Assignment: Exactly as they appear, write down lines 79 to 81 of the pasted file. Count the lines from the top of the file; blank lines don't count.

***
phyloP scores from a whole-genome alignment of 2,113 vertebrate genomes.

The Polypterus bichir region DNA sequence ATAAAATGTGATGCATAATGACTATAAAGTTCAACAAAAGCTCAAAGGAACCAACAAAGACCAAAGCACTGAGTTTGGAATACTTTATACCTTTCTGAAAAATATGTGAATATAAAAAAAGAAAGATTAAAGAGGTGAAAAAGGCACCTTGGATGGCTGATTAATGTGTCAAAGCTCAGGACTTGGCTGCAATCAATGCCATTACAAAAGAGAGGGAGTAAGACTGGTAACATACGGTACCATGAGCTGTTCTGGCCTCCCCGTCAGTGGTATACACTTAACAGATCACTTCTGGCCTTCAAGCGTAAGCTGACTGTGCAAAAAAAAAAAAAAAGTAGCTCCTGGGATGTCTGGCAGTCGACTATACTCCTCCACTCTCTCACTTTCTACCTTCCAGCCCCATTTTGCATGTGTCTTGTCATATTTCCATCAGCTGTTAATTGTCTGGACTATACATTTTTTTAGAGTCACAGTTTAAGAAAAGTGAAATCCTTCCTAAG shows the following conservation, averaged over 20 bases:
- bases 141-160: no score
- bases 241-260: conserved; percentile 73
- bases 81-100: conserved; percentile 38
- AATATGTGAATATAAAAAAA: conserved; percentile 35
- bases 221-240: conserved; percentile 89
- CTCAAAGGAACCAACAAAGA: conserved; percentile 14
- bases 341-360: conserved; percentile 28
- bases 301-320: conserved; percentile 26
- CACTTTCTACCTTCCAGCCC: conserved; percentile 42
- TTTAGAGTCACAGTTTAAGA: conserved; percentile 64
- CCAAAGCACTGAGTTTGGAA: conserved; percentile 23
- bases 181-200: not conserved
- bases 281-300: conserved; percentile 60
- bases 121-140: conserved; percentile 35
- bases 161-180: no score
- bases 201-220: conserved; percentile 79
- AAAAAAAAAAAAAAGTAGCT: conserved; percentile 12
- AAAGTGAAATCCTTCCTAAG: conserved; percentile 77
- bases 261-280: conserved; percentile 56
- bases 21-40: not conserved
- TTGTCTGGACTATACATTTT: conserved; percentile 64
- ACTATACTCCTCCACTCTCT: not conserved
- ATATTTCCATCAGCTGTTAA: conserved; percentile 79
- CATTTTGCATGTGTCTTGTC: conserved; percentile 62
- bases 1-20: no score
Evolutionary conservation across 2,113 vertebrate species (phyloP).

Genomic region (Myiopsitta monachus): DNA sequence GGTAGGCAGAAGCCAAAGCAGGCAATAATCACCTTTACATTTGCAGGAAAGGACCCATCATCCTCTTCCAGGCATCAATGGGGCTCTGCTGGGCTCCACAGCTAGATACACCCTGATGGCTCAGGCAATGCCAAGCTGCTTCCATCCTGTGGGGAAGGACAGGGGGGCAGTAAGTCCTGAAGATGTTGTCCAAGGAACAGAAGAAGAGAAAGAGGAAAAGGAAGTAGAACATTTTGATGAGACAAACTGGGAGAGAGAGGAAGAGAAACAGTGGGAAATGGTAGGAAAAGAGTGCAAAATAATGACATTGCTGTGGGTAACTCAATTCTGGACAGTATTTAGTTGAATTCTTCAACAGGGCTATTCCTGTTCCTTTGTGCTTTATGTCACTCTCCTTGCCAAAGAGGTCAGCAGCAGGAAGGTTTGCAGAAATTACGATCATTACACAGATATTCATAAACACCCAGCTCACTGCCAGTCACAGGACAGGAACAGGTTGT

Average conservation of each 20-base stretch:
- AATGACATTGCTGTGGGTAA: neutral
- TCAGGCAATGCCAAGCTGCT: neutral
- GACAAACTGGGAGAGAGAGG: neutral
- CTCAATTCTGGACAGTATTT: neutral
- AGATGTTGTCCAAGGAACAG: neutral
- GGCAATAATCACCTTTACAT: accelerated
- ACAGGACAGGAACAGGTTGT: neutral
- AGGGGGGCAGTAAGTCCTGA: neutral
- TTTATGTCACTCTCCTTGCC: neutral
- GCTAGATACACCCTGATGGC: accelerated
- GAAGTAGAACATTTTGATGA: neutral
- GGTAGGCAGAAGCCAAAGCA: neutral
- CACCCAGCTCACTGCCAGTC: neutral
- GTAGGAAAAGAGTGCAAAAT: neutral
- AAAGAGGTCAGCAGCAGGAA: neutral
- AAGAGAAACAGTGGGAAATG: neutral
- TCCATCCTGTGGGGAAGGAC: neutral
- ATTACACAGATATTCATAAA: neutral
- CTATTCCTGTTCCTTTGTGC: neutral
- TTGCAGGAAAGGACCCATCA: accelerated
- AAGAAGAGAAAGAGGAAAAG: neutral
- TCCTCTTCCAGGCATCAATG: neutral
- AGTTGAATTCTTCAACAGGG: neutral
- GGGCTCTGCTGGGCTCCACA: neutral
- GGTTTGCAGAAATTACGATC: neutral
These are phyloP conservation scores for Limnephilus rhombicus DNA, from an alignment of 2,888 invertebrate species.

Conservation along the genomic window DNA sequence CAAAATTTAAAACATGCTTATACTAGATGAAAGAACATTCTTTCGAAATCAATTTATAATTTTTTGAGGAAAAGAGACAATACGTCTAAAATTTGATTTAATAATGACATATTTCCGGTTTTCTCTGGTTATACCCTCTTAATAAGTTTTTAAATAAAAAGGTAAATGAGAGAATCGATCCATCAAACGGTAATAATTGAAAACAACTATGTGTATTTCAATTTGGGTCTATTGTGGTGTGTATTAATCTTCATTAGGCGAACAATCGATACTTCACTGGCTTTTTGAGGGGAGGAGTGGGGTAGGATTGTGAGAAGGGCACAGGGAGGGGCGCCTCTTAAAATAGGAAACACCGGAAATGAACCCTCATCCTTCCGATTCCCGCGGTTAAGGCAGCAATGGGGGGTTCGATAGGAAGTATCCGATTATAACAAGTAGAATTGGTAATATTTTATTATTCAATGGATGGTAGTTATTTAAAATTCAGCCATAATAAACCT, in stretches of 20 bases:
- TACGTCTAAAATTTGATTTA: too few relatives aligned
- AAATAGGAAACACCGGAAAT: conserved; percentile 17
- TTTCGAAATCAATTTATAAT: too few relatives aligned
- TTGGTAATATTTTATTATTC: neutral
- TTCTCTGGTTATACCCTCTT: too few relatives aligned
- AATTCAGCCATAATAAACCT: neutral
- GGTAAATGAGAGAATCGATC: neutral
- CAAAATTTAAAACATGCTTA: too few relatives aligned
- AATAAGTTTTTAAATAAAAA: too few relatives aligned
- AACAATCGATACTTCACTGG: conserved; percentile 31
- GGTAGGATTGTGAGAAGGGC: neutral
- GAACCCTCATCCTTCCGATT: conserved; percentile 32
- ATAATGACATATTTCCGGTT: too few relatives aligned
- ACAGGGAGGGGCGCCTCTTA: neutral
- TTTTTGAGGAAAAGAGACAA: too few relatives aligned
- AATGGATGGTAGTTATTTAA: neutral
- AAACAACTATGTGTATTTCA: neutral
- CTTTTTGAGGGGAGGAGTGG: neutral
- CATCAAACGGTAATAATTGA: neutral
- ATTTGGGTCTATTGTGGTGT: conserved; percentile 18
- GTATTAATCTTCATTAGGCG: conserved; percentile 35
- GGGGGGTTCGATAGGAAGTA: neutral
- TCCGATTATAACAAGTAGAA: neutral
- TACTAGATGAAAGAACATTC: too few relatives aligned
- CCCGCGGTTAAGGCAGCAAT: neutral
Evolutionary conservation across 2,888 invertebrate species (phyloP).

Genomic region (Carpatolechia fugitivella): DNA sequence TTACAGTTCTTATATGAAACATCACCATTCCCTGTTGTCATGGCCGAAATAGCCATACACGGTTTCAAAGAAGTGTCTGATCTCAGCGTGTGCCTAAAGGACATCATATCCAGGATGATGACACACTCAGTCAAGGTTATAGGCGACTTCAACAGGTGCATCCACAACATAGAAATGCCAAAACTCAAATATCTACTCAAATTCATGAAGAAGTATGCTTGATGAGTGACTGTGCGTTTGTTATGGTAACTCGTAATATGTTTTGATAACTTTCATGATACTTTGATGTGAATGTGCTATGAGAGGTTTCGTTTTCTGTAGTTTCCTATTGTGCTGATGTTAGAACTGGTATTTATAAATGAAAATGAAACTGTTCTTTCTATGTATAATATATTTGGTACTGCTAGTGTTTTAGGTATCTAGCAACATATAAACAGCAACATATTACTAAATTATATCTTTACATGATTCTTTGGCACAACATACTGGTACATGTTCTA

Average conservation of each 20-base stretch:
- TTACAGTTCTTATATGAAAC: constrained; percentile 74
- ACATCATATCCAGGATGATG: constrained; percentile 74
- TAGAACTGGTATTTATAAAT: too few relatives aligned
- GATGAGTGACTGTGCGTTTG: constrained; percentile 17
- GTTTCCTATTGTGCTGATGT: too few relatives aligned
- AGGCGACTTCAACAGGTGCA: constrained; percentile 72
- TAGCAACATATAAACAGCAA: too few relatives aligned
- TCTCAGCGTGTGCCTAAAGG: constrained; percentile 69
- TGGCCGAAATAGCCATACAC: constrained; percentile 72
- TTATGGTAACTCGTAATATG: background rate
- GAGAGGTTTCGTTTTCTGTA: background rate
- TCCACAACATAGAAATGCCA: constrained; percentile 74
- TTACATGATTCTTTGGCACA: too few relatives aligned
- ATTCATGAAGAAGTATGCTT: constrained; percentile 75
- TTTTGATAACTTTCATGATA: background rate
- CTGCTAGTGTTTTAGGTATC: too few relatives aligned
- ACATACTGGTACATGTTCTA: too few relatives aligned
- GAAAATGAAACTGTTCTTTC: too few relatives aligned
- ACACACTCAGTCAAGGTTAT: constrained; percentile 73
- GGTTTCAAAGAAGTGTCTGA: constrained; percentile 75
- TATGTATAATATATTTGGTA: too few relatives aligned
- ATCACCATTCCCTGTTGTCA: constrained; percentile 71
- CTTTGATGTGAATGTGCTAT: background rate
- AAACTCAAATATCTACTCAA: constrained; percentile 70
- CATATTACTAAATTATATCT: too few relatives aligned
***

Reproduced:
- GGGGGGTTCGATAGGAAGTA: neutral
- TCCGATTATAACAAGTAGAA: neutral
- TACTAGATGAAAGAACATTC: too few relatives aligned